Because in these trying times, we’ll take all the comfort we can get.
Sunset over vineyards with red wine grapes in late summer
I’d never never heard the term “comfort wine” before but in a lot of ways that phrase makes a lot of sense. There were a lot of things I’d never heard of pre-global pandemic so like many people, I’m taking the time in quarantine to learn a thing or two and wine happens to be at the forefront of that list. Simply put, comfort wine is exactly what it sounds like. It’s the bottle of New Zealand Sauv Blanc you turn to on a hot summer day or that famous Camus you love to pair with a nice filet. It’s the wine we know we can count on to make us feel a type of way, much like a warm bath or binging ten episodes of House Hunters International.
“Comfort wines are the wine’s that have legacy and heritage,” winemaker and third generation proprietor of Charles Krug Winery Peter Mondavi Jr. said in a virtual tasting experience Wednesday. “They are trusted.”
Hailing from one of Napa Valley’s oldest wine families, Mondavi grew up on the property of Charles Krug and spent much of his childhood in the vines on the estate. Since the 1990’s, Mondavi has been charged with shepherding the winery forward into the next chapter of Napa’s evolution. But today is a new day in wine and Mondavi, like so many others are also adjusting to this new normal, which in today’s world means going virtual.
Charles Krug Tasting Room in Napa Valley, California
It’s a sentiment that feels all too familiar. A travel writer by trade, like so many of my friends and colleagues whose jobs have been relegated to what’s been coined armchair travel—or places you can visit from the comfort of your own home—the time to learn and talk about comfort wine couldn’t have come at a better time.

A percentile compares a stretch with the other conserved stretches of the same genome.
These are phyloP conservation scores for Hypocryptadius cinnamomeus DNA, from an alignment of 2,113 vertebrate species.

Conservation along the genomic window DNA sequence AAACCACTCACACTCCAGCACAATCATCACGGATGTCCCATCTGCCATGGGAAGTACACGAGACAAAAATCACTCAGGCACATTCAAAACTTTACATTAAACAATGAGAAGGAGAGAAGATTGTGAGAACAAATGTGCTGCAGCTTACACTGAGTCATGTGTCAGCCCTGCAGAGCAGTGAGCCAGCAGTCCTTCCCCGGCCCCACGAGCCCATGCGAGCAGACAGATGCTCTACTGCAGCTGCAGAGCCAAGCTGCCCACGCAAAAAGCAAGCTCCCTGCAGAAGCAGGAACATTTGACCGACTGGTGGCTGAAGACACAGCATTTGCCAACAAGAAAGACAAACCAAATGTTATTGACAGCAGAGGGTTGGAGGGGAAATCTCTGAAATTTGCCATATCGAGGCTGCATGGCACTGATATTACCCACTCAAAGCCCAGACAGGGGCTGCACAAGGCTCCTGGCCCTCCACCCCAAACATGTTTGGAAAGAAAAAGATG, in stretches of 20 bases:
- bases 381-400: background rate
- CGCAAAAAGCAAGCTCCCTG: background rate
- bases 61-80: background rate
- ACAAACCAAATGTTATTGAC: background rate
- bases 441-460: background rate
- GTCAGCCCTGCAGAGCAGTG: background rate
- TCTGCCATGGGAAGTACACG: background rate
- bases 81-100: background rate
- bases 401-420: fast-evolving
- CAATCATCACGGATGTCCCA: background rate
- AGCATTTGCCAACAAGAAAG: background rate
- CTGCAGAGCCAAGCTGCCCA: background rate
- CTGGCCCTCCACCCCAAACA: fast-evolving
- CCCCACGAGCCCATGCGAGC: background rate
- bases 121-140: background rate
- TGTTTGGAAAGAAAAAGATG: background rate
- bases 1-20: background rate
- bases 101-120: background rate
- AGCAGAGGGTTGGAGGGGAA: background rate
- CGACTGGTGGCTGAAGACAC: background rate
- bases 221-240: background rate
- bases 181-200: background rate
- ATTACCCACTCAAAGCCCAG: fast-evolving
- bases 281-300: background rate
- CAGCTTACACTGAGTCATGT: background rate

So on a Wednesday at 1pm (PST), 4pm ET, with six bottles of Charles Krug in front of me, I sat down for my first ever virtual tasting with Mr. Mondavi and a select group of participants who, I’m assuming anyway, were eager to break up the monotony of quarantine, even for an hour. If anything, it was as good excuse to put on a nice shirt anything other than pajama bottoms.
“Welcome to Napa Valley. Virtually,” Mondavi said at the start of our Zoom session. And off we went.
Prior to today’s tasting, in addition to the wine, I was sent a very specific set of instructions “in order to assure the most optimal tasting experience.” Step one, “chill both whites the night before the event and remove from the fridge 30-minutes prior to the start of the tasting (12:30 pm PST).” Not a problem. “As for the reds,” the instructions continued, “please open each 60-minutes prior to the tasting.” I asked Alexa to set the reminder and carried on with my day.
After a quick powerpoint introduction about his family and the winery, we get right to the business at hand. “Has anyone tasted Charles Krug before?” Mondavi asked the group. A few hands shot up for what looked like a fairly even split between those who were familiar with the wine and those who weren’t.
Charles Krug Sauvignon Blanc
Our tasting began with the first of the white wines, a 2019 Napa Valley Sauvignon Blanc ($18). Modeled closely to a New Zealand style Sauv Blanc, the grapes are harvested primarily at night in order to “preserve the freshness of the fruit,” Mondavi told us, after which the wine is cold fermented in stainless steel tanks to further enhance the freshness. “This is a nice springtime wine,” Mondavi said. “Good to drink as it gets a little bit warmer, maybe on your balcony or patio. Or wherever you can socially distance,” he added. I wondered if that was the first time anyone’s ever had to include that addendum in a wine tasting.